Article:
Humming in my UNIVERSE By Jim Paredes
The Philippine STAR 12/31/2006
One great big event is over.
Christmas, that moment we anticipate all year long, is almost always a big event for everyone, especially for the children. How can it not be? Christmas is a time when kids get a crack at the jackpot, acquire the goodies they’ve long desired from Santa, their parents, aunties and uncles, ninongs and ninangs.
For us adults, it is a time for giving, which means frantic spending, spending and more spending. We work ourselves into a frenzy decorating our homes to welcome friends and loved ones. For an increasing number of Filipinos, Christmas is all about coming home as balikbayans from somewhere abroad, or being visited abroad by relatives from home.
In the Philippines, Christmas is the culmination of a three-month build-up that starts with the first Christmas carols played over the radio in September and continues into the “ber” months until the end of the Misa de Gallo on Christmas Eve. All over the country, everywhere you look, you see reminders of Christmas or the anticipation of it. The malls, and almost every business establishment and office, are decked out with boughs of holly and trimmings weeks before the event itself. You would have to be deaf to miss Christmas since the noise and gaiety are all over the place, courtesy of the radio, your neighbor’s TV and, closer to Christmas, the pesky neighborhood carolers.
Then a week after Christmas is the other Great Big One – New Year’s Eve. It’s party time and, for many people, it’s time to gorge and drink themselves blind. There is just no chance of life returning to normal until after all these bacchanalian rituals have transpired.
Call me a Grinch, but there is something about this entire holiday season that stopped appealing to me years ago. I feel, and I’ve heard many people say, that the Christmas season, as we know it now, is overrated. All the excess that accompanies Christmas has killed the thrill of it for me, and dimmed the glow that I used to feel even just thinking about Yuletide.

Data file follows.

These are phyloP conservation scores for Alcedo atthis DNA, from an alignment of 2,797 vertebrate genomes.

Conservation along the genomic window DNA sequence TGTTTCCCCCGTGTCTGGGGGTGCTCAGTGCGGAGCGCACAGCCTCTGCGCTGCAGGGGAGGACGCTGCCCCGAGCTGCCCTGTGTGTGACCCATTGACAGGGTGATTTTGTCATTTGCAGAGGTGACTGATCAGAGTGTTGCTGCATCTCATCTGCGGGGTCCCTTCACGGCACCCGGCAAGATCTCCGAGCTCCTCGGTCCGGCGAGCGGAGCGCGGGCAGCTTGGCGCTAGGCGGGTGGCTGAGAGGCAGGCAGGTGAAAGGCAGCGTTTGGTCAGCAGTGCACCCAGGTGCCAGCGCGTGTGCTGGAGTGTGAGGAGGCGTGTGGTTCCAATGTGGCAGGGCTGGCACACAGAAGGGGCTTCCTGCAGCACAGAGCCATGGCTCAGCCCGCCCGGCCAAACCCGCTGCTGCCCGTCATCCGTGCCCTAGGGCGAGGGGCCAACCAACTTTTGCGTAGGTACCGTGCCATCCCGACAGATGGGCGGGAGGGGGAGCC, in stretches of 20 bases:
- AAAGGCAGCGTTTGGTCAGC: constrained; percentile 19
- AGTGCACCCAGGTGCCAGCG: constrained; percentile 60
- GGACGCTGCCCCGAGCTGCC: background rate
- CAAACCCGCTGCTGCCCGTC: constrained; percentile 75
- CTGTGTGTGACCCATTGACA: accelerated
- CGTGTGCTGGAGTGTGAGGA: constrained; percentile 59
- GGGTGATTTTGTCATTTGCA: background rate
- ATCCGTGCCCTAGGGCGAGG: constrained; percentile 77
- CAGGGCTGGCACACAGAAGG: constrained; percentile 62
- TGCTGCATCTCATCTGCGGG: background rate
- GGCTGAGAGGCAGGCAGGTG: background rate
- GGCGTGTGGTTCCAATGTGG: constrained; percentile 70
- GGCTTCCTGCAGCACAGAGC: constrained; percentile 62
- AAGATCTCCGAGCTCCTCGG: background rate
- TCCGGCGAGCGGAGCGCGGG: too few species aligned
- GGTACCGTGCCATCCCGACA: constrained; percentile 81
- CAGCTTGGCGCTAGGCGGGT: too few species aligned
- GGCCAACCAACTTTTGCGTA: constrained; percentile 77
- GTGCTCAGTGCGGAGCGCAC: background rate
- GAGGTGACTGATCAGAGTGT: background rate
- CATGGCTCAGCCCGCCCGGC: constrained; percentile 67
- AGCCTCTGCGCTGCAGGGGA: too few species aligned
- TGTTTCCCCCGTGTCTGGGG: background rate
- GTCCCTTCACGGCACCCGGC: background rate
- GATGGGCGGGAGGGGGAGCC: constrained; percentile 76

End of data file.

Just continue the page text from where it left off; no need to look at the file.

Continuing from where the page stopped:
Christmas is simply too nerve-wracking a time, what with the traffic, large crowds at the malls, the obligatory gifts one must give. While stuck in holiday traffic in the past, it has crossed my mind that Christmas as we know it now should only be celebrated once every two or three years.
The entire buildup to the season has become too stressful. There is a neurotic “need” to celebrate and have fun at all cost. Why? Because it’s Christmas and one should be happy at Christmas. There is even a “politically correct” way to be happy during the holidays, and that is to celebrate it materialistically – to feel good by receiving or buying the latest this or that – a view peddled by big consumer companies and commercial establishments.
Surely, one cannot fail to see the madness of the whole thing. I find the entire ideal being peddled of resolute partying and materialism distasteful, trite and vulgar. And that is why I have largely dropped out of that Christmas scene.
To me, the most interesting part of the season is the six-day period after Christmas and before New Year’s. Usually, during those in-between days, I just go into a drift until the evening of December 31. While we get to see friends and family, eat party food and exchange gifts, compared to Christmas and New Year’s Eve, these days are not spectacular. They are even less than ordinary because there is really nothing happening anywhere.
The days stand out in their simplicity between two elaborately celebrated occasions. If we were talking music, they would be grace notes in between loud and memorable themes, or the rests or silences between notes played fortissimo. They could also be compared to the moment between inhaling and exhaling, or the gaps between words, the links that hold the beads of a necklace together. They are understated and uneventful days, but they are necessary and crucial to my sanity.
During those in-between days, I slow down. I have no agenda and spend my time not so much at rest but with nothing specific and necessarily useful to do. The days between Christmas and New Year’s are for on-the-spot indulging in whatever I fancy. I sleep as much as I want, go on the long drive I’ve always wanted to take or just lie down and read a book, take a long walk, or sip wine in the evening while staring at the sunset.
It is a time when the body recuperates, the spirit stops being purposeful and goes on being mode; a time to take stock of the year just passed and reflect on how we spent, wasted, enjoyed or hated it. Perhaps we were even oblivious to it. It is a time to weigh things and determine what they’re worth to us, a time to let go of some of our dreams and unresolved, energy-draining concerns, to mourn losses and failed endeavors. Or it could be a time to celebrate our victories and relish good memories, draw up new dreams and aspirations and plan on new sights, vistas and involvements for our spirit to meander in.
When I allow my body and my spirit this down time, I find that I become more grounded and I am able to make more realistic and meaningful New Year’s resolutions. During this hiatus, I try to synchronize myself with the New Year ahead, and the new shot at renewal and redemption that it promises.
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